The Hydrogel is a colloid made up by polymeric chains of molecules spread in water.
One common polymer used to make hydrogel is sodium polyacrylate.

Applications of Microfluidics:
1-PH CONTROL:
One of the main microfluidic applications is the so-called Laboratory-on-a-chip,
that has the aim to integrate all the functionalities of an entire laboratory within
a single microfluidic chip.

2-DRUG ADMINISTERING:
One of the main challenges in drugs development nowadays is the reduction of
the so-called drug path, i.e. the distance from the place of administration to the
area of interest. Indeed, major steps forward have been made during the past
years in drug discovery, with new and more effective compounds discovered
every year.
3-POINT-OF-CARE:
One of the fields microfluidics can really improve is the so-called Point-Of-
Care (POC). This name defines those medical analysis which are carried out in
the proximity of the site of the patient care

Microfluidics and tumors

The nature of tumor cells and the challenge of isolation:

Circulating tumor cells (CTCs) are shed from cancerous tumors, enter the circulatory system,
and migrate to distant organs to form metastases that ultimately lead to the death of most
patients with cancer. Identification and characterization of CTCs provides a means to study,
monitor, and potentially interfere with the metastatic process. Isolation of CTCs from blood
is challenging because CTCs are rare and possess characteristics that reflect the
heterogeneity of cancers. Various methods have been developed to enrich CTCs from many
millions of normal blood cells. Microfluidics offers an opportunity to create a next
generation of superior CTC enrichment devices. This review focuses on various microfluidic
approaches that have been applied to date to capture CTCs from the blood of patients with
cancer.

Microfluidics isolation of physical properties:

A-Size based filters:

Because tumor cell diameter tends to be larger than that of normal blood cells, several
microfluidic systems have been developed to isolate CTCs by virtue of their increased
relative size. The fabrication techniques used to design and construct microfluidic devices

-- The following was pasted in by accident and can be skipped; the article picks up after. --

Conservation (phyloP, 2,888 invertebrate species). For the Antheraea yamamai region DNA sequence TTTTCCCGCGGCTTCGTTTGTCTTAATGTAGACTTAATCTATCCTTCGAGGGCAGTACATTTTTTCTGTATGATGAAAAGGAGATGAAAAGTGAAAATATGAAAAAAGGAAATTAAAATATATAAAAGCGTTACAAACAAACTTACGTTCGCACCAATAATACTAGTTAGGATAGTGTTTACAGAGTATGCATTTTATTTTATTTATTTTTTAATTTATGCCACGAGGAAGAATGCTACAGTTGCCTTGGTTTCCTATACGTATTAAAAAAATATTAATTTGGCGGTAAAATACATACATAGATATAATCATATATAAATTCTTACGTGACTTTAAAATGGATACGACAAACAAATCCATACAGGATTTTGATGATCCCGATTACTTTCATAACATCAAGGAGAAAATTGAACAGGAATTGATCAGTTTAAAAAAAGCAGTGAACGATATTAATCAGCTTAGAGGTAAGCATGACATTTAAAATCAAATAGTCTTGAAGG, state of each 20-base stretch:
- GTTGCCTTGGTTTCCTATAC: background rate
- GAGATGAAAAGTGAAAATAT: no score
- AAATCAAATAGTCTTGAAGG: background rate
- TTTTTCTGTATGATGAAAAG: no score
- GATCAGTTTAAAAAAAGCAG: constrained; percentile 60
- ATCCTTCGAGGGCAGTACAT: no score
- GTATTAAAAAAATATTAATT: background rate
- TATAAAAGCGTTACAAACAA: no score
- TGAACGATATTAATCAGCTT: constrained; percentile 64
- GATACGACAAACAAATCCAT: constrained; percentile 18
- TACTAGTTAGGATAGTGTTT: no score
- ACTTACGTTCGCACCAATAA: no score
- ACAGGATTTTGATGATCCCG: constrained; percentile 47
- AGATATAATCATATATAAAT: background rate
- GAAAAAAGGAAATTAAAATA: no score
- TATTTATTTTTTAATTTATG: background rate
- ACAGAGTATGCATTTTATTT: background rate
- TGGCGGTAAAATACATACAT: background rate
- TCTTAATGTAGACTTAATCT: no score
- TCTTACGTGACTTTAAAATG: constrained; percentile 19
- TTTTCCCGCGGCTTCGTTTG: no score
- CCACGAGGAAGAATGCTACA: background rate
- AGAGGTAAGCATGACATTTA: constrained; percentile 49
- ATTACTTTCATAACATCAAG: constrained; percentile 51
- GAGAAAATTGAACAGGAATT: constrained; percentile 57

allow for control of device properties at the micrometer scale, so these devices naturally
lend themselves to assays in which size-based filtration is used to separate cells. Micro
machined device was designed of arrays of four successively narrower channels to isolate
cells from eight tumor cell lines. Devices have channels ranging from 20 to 5 m in width and
depth. The 20-m segment was used to disperse samples evenly across the chip. The
subsequent segments were used to trap increasingly smaller cells. Spacing between micro
channels was carefully designed to prevent clogging of the chip.

B-DEP Saturation:

Dielectrophoresis (DEP) is a separation technique based on differences in particle


polarizability and size. When electrical fields are applied to particles, they become polarized.
This induced polarization, in turn, interacts with the applied field, resulting in each particle
experiencing a unique net electrical force. The magnitude of this net force depends on the
dielectric characteristics of the particles (how big the cells are and how easily they are
polarized), the frequency and strength of the electrical field, and the electrical properties of
the fluid medium.
Microfluidic CTC Isolation Based on Binding of Cell Surface Markers:

CTCs can also be distinguished from background cells based on their surface markers. The
small size of microfluidic features and channels (on the same scale as the cell) allows for
creation of devices that have extraordinarily high relative surface area. The large surface
area is coated with ligands or capture molecules that bind to the surface markers of CTCs.

When CTCs flow across the device, the interaction between these binding ligands and CTC surface
markers can capture and retain the cells, and the remaining blood components are carried away by the
flow. The large surface area allows for many possible interaction sites to increase the chances of CTC
capture.
REFERENCES:

https://www.mems-exchange.org/MEMS/what-is.html

http://spectrum.ieee.org/robotics/military-robots/cyborg-moth-gets-a-new-
radio

http://www-
mtl.mit.edu/researchgroups/mems/documents/ProspectusFall2007.pdf

http://www3.ntu.edu.sg/mae/Research/Programmes/MEMs/Project/weimi
n1.html

http://www.elveflow.com/microfluidic-tutorials/cell-biology-imaging-
reviews-and-tutorials/microfluidic-for-cell-biology/microfluidics-
applications-a-short-review/

http://jmd.amjpathol.org/article/S1525-1578(12)00307-8/fulltext#sec4